Saturday, December 1, 2007

On Mamet and Education

I went last night to see a student performance of David Mamet's Sexual Perversity in Chicago. (Which, despite its title, is not particularly "perverse.")

This is part my department's Student-Directed Production Festival; every year, at the end of the semester, the students are given the space (and a tiny, tiny budget) to produce... whatever they want. Tired of studying boring old Chekhov? Tired of being told by your acting teacher to do this, do that? This festival has become, like student evaluations, a way of "getting back" at the faculty.

And so we get Sexual Perversity; or Killer Joe, a play notable only for its gigantic bloodbath at the end, which was performed with enough fake blood to leave the classroom-cum-stage ketchup-red for weeks.

These plays, like high school musicals (and High School Musical), inspire a lot of good feeling in our students. They're fun. Like all plays, they require some work to stage, but they're relatively easy to put on. They're also intensely self-gratifying. They're the students saying "this is what I would do if I could do anything I wanted."

And they're usually awful, just as the Mamet was last night. The performance's lack of knowledge about Mamet rhythms and technique; about staging; about sexual chemistry, for that matter, was oh-so-apparent.

But it made the undergrads laugh because the characters kept saying "f*ck," "c*nt," and "p*ssy." Thus, it fulfilled its purpose and will be remembered fondly.

Now, the education part.

When I was a first-year grad student, I also staged a Mamet piece. My adviser let me pretty much alone because he wanted to see me "explore." So I explored.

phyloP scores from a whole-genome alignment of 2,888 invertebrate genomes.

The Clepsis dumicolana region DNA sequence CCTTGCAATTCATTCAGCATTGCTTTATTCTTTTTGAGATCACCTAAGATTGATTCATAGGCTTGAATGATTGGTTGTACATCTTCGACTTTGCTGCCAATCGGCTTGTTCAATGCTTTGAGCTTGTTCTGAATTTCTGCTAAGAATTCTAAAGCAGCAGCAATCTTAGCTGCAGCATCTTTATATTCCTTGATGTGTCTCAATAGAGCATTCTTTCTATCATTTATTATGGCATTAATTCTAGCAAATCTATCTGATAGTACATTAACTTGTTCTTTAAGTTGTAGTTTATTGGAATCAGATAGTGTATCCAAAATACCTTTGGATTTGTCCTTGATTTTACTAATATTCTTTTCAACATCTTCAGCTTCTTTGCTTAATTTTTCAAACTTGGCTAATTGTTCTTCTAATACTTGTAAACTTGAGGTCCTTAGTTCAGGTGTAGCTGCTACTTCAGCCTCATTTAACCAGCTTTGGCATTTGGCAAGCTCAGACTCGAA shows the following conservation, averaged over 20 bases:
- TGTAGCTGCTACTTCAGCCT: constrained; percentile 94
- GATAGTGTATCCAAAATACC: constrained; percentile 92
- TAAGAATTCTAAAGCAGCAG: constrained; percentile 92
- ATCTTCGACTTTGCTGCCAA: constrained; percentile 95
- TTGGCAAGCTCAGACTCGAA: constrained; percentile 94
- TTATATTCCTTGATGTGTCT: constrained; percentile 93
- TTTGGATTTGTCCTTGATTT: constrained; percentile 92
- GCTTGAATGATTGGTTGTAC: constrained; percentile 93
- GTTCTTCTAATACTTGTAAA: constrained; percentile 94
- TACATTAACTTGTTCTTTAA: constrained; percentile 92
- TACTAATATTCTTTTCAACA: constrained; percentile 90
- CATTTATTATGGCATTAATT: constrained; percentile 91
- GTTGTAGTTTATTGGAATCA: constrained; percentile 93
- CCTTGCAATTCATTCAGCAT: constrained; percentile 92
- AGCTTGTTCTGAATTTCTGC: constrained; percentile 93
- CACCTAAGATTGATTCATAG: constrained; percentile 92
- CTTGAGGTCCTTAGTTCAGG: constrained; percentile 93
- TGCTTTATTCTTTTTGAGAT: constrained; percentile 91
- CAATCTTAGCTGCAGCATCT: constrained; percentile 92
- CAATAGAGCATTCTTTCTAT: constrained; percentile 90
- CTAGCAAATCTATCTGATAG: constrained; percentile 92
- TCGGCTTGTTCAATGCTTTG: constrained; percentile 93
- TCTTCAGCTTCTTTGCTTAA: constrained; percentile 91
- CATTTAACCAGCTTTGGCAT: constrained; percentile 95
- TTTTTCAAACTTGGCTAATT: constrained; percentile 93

My actors and I explored so much that it became the longest, most subtext-laden performance of Speed-the-Plow anyone had ever seen.

Afterwards, another faculty member caught up with me in the student lounge and performed, for me, a short Mamet monologue.

"That's how you do Mamet rhythms," he said.

"Got it," I said. (I'm a quick study.)

He looked a little perturbed. "Why didn't anyone talk to you about that before you staged the play?"

I didn't know, then, why no one had mentioned it; but now I'm beginning to understand. Because theatre education is about exploring impulses rather than reining (or training) them in; about breaking away from the masters rather than trying to copy and understand them; about feeling rather than discipline.

Yes, you need feeling. Of course you do. But the more I study and direct performances the more I understand that discipline and specificity are the two most important things a play needs, more important by far than anything else.

It's like a piece of music. Before you can add your own style, you have to learn how to play the note at the right pitch, with the right duration and intensity. Even the great jazz improvisers are playing within a very specific framework.

When I was in Hyderabad, I asked myself the question "which is more important in theatre? the experience, or the final product? and how does the audience factor into this?"

I wrote that I loved working within a "process" framework (exploring the experience, playing), and my casts responded very well to this kind of direction, but it "always felt a bit like cheating."

Now I understand why. After watching my university's Student-Directed Festival, I 100% understand why.

The point of theatre isn't that you play. The point of theatre is that you produce.

But this is not what our students seem to be learning.

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